Labour have won the election in Wales: What happens next?

Mark Drakeford is expected to retain his position as First Minister when the first meeting of the Senedd happens. Credit: PA Images

The results are in, the parties are coming to terms with the verdict of the voters, and now the work starts for the Senedd and for the next Welsh Government. 

Here is what to expect will happen next with both:

  • Swearing in for the Senedd

Mark Drakeford affirms his allegiance in Welsh as he is sworn into the Senedd after retaining his seat in Cardiff West Credit: ITV Wales

Senedd Members have already started taking their oaths, some of them in person, some virtually. Officials believe the Senedd is the first UK parliament to do that although in Scotland members can swear their oaths virtually if they are ill.

Oath taking will carry on until the afternoon of Monday 10 May.

  • First Meeting

The first meeting will be a mix of members attending in person and virtually. Credit: PA

The date and method of the first meeting is yet to be confirmed.

This coming Wednesday, May 12, is the earliest possible date and the most likely. It has to happen within 21 days. 

Current social distancing rules mean that only 20 members can be in the chamber at one time, so the likelihood is that this meeting will be in a hybrid form with 20 members in person and 40 taking part online.

  • First Job: Election of Presiding Officer and Deputy Presiding Officer

In their first meeting, members must elect a new Llywydd (Presiding Officer or PO) and Deputy (DPO). 

The two must be from different parties, one from the party of government and one from an opposition party. The election is chaired by the former PO or if they are standing, the Senedd Clerk.

Given the election outcome, I predict that Elin Jones, who has been in the PO post for the last five years, will stand again.

If so, the DPO will be a Labour politician. Last time, the veteran MS John Griffiths came close to winning that role so I wouldn’t be surprised to see him stand again.

  • Second Job: Choosing a First Minister

This has to happen within 28 days of the election. Given the result, I would expect it to happen straight away and so I would expect it to happen on Wednesday.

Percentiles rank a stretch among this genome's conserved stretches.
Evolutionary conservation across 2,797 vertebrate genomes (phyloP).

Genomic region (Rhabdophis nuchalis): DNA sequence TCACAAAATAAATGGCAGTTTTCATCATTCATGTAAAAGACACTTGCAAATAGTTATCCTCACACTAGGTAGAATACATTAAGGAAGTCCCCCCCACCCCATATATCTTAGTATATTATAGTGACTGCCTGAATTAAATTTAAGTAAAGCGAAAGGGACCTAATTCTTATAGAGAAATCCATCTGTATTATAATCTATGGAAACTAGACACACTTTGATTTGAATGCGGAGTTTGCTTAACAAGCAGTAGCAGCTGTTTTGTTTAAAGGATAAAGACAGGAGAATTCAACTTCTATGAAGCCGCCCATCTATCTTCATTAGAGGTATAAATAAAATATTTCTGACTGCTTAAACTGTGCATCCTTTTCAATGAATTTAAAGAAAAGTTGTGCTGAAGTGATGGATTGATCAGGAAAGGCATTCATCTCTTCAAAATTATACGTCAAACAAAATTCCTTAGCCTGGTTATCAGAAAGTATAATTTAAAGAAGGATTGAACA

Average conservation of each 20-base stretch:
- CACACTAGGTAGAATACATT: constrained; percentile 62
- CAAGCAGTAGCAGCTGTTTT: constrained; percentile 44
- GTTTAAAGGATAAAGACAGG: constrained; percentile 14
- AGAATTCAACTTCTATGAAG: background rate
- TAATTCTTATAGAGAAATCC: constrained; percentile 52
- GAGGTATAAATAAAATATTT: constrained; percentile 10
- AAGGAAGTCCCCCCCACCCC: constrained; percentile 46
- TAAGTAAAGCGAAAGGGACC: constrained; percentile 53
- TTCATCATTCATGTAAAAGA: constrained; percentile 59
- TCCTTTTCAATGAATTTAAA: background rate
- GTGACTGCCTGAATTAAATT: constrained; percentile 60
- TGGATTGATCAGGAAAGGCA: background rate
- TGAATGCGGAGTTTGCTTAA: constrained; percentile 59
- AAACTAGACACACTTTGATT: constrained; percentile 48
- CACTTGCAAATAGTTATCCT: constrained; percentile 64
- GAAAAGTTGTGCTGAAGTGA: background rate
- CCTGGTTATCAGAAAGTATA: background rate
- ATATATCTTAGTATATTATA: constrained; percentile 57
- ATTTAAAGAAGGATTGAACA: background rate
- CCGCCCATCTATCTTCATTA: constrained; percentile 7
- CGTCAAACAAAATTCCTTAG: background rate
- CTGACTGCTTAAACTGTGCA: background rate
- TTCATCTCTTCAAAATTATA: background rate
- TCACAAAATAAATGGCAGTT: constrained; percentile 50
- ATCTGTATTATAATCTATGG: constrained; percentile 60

Mark Drakeford is set to remain as the country's First Minister, after he held onto his seat in Cardiff West. Credit: PA Images

The Conservatives have conceded Mark Drakeford’s right to become First Minister so there is unlikely to be an election. 

Mark Drakeford’s name will then be sent to the Queen for approval and he will then be confirmed as First Minister.

  • Drakeford II

This time around will be different for Mark Drakeford. He will have his own personal mandate, endorsed with a clear vote in an election. That puts him in a very strong position internally in the Labour Party and in the Senedd itself. 

If he intends to stick with his timetable for handing over to another leader at some stage in this Senedd session, you can expect his first reshuffle to bring in some new faces and promote other possible successors to give them chance to prove themselves over the next few years.

  •  Minority or not? A Senedd of two halves

Thirty seats is enough for Labour to form a government alone but not comfortable in the longer term. It leaves Mark Drakeford vulnerable to a scenario where opposition parties unite to block legislation and, if any Labour members rebel, defeat it.

There is no rush. Mark Drakeford and Labour are currently in a strong position while his opponents have accepted the result, are demoralised and cannot work together. 

My prediction is that there will be a change at some point in the next five years. By then opposition parties should have recovered, gone through whatever changes of direction and/or leadership that they need, and may have started working together on specific occasions to inflict defeats on the Welsh Government. 

It will make life difficult for Mark Drakeford who will have to make sure all his members, including ministers, are present for crucial votes. 

Rhodri Morgan found himself in the same position in the years before the 2007 election when a united opposition meant that he expected to win votes on a Tuesday and lose them on a Wednesday. 

Jane Dodds, leader of the Welsh Liberal Democrats, is in a strong position. Credit: PA Images

All of this, therefore, puts Jane Dodds in a strong position. If I were advising her, I would advise against following Kirsty Williams into government, were that to even be on offer, which I think unlikely.

Instead she could use her leverage to secure deals from Mark Drakeford to ensure his budgets pass and, if the other parties are able to work together in the second half of this Senedd session, work with them when it suits her.

This election marks the start of a new five year Senedd. It is like the start of a five-season box set. There might be a twist in season three.